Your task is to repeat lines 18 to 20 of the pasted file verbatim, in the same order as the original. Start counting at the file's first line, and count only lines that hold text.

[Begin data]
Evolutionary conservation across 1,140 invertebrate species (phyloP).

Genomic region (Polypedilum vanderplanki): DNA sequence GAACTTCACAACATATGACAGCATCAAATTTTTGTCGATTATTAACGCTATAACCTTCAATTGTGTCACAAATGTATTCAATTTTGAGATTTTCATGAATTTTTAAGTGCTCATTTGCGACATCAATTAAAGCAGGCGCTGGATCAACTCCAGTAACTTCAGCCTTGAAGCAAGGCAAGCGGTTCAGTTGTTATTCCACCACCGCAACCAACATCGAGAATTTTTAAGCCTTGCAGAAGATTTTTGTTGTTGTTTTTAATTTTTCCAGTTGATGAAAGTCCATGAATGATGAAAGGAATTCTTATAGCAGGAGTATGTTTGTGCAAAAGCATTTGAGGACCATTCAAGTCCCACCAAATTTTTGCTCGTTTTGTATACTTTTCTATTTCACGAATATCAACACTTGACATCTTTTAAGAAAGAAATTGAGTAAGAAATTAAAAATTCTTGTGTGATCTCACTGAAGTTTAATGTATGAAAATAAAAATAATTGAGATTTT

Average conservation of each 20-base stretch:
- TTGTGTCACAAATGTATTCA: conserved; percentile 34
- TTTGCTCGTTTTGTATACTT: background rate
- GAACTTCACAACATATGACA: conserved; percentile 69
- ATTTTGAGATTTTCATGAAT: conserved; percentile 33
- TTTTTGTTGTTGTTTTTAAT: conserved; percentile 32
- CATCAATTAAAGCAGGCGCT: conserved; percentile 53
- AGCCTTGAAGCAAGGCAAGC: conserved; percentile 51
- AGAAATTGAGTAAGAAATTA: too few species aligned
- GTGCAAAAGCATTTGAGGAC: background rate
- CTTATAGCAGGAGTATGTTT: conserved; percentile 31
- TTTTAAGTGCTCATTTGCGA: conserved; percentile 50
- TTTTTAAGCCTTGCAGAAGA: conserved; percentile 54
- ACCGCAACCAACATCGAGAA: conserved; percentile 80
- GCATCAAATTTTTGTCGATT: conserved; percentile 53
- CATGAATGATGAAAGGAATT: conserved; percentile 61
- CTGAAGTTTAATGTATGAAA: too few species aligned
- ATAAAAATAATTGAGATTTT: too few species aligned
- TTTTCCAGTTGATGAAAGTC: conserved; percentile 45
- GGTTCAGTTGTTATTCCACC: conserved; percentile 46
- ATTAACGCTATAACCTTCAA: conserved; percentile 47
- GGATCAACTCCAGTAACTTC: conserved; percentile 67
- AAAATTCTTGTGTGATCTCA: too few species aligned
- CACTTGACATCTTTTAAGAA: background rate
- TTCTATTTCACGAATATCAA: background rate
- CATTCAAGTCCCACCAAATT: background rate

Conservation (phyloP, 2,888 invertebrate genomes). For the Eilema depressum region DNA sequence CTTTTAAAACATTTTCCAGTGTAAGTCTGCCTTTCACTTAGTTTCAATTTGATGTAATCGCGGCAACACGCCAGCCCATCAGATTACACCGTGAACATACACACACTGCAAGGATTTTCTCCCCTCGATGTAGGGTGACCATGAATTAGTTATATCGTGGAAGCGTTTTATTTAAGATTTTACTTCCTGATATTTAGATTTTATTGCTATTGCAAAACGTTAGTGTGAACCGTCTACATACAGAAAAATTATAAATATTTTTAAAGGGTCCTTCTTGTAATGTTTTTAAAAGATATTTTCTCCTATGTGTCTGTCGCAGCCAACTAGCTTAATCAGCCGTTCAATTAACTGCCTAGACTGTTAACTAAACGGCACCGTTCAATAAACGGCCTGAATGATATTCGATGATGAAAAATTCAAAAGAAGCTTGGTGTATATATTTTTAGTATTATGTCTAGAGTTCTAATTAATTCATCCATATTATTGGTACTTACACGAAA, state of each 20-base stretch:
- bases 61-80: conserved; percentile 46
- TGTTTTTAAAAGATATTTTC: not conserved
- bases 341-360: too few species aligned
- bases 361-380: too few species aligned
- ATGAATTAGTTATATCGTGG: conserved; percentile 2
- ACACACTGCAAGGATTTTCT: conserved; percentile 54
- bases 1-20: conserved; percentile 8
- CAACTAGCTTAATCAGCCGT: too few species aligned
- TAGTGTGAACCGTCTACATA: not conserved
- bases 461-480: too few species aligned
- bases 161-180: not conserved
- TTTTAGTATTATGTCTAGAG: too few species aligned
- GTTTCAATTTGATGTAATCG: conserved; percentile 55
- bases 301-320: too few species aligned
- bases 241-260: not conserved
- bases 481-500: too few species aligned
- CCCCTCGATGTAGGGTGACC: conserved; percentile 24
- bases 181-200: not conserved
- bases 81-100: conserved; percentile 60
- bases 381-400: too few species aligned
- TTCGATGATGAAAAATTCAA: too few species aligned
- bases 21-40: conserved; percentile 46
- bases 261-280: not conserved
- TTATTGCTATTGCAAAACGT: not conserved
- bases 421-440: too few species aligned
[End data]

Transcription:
- CATGAATGATGAAAGGAATT: conserved; percentile 61
- CTGAAGTTTAATGTATGAAA: too few species aligned
- ATAAAAATAATTGAGATTTT: too few species aligned